Some time ago PBS broadcast a series on the rise of Hitler. I recorded several of the episodes and watched the 1933-1934 episode again last night when Hitler had his best friend, Ernst Rohm, leader of the Storm Troopers, executed as part of his final consolidation of power when scores of his followers whom he perceived as threats to his power were killed in what came to be known as the “Night of the Long Knives.” What struck me most about the series—and especially the portrait presented in the Night of the Long Knives episode—was how similar Hitler was compared to Trump in terms of personality. He was egotistical, narcissist, obsessed with power and without a conscience. Murdering to achieve a goal was not an issue. The day following the Night of the Long Knives, he hosted an elaborate cocktail party for his top lieutenants, all sycophants. The PBS episode noted that hardly a word was spoken at the joyous gala about the executions that had occurred the preceding day.

You may argue that the comparison is not fair because Trump as far as we know  never actually murdered anyone. Yes, but still….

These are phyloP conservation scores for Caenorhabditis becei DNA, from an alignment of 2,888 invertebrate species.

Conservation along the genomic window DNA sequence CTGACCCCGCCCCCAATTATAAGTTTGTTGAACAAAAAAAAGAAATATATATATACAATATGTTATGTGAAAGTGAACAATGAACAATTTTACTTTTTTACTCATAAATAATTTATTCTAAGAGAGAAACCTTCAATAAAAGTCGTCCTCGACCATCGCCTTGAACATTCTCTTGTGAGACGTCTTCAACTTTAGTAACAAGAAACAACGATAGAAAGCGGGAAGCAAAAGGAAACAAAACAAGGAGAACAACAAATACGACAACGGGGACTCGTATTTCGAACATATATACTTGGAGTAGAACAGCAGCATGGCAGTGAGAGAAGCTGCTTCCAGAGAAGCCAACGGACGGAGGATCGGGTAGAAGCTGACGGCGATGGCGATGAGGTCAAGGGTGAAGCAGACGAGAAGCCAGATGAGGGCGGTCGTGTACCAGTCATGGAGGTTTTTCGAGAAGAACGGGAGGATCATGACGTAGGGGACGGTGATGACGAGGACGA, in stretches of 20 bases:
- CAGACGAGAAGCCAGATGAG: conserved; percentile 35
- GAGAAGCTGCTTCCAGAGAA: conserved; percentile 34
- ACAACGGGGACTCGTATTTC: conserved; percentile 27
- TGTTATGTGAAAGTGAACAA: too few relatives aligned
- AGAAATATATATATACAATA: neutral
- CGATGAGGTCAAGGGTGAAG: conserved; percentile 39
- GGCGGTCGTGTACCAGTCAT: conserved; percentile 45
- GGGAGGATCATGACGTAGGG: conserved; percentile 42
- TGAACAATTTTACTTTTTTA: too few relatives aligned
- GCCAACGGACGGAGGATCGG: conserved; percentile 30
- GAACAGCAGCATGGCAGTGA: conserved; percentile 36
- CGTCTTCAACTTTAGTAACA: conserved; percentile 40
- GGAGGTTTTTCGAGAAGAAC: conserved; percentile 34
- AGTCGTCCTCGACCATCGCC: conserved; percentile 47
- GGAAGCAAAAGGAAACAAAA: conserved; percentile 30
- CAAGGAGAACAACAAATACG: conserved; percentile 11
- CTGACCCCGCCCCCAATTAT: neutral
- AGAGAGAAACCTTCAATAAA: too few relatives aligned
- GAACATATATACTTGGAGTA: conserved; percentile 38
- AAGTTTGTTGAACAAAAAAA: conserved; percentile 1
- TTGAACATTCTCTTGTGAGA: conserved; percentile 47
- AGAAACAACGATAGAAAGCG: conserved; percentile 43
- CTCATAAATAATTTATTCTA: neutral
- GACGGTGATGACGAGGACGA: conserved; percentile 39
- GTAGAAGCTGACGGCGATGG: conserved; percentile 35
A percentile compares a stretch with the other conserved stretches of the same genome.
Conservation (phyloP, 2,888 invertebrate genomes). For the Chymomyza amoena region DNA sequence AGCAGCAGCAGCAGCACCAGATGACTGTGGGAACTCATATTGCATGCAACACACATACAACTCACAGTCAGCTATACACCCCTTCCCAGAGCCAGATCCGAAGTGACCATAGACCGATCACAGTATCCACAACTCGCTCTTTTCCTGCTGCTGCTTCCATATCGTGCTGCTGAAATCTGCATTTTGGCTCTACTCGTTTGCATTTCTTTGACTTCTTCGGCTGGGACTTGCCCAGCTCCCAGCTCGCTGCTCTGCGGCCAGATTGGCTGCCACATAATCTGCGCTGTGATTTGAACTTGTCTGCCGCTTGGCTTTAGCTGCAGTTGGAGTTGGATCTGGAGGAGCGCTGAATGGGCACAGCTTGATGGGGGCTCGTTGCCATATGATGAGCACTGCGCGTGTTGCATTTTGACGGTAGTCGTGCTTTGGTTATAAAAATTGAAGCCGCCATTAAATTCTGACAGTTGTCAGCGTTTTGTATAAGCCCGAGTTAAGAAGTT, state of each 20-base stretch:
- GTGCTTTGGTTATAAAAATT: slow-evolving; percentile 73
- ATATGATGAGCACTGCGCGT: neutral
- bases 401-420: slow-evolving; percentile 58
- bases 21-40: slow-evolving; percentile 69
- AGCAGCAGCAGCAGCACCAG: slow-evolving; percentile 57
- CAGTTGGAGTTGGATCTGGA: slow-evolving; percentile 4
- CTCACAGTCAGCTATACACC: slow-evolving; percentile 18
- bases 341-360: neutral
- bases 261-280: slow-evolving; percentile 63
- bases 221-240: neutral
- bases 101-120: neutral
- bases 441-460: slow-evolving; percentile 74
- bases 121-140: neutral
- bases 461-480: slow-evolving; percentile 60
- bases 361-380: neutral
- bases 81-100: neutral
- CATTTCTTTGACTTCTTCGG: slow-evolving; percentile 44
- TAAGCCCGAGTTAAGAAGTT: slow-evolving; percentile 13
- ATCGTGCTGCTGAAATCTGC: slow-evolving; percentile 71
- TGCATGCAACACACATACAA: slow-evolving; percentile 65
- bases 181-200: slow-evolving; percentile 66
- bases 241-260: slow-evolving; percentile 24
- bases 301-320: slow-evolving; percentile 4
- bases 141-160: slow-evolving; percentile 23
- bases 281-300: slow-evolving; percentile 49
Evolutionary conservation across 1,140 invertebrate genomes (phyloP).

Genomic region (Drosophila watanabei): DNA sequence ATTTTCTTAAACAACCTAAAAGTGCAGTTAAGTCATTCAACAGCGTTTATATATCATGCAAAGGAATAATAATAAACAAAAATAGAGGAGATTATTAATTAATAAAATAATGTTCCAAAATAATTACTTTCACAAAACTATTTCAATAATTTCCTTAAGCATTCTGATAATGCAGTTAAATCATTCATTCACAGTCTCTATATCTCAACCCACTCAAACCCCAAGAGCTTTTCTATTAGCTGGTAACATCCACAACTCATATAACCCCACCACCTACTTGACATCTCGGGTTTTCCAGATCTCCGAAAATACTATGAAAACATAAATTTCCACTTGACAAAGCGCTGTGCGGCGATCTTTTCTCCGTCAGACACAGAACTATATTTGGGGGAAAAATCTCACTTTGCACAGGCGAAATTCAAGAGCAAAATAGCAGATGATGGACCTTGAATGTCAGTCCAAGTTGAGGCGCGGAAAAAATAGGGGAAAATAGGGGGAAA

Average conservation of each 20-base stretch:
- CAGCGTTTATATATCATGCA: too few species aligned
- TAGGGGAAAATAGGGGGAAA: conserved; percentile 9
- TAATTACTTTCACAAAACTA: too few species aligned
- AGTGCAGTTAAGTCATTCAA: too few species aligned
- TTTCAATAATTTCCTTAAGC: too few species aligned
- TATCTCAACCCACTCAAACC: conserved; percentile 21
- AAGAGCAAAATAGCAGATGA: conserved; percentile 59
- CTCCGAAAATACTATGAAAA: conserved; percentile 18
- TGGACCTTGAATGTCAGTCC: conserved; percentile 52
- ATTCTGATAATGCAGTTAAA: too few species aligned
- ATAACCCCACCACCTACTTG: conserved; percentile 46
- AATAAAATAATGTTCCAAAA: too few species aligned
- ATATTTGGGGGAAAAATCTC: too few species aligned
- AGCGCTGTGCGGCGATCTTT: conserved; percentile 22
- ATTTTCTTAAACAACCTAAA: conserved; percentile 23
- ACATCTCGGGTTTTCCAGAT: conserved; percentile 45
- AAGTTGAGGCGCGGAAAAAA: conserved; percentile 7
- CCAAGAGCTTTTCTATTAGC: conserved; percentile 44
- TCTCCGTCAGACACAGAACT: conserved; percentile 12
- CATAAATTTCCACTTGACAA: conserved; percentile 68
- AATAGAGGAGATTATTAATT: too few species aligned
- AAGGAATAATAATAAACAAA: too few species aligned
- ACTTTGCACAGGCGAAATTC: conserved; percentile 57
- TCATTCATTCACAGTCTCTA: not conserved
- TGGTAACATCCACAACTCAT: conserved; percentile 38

Another similarity that came out of the episode was how divided Germany was before Hitler came into power—Communists, Socialists, intellectuals, business people, professionals,   the elite establishment, the army, and the alienated working class–all vying for power and at each other’s throats. Germany was in chaos in the 1920s and early 30s . Inflation was in the triple digits. Many were jobless. Few felt safe or secure. Hitler’s appeal was that he promised stability for the country, and he promised retribution. He would save the country from its dominance by the elites and the rich, from instability, from sky rocketing inflation, from fuzzy-headed intellectuals, and from the Communist revolutionaries. He would make Germany “great again.” He promised that those who had suffered most would get even—a populist message that resonated among the workers and many in the lower and middle class who had been hurt most by the Great Recession and Germany’s post war humiliation.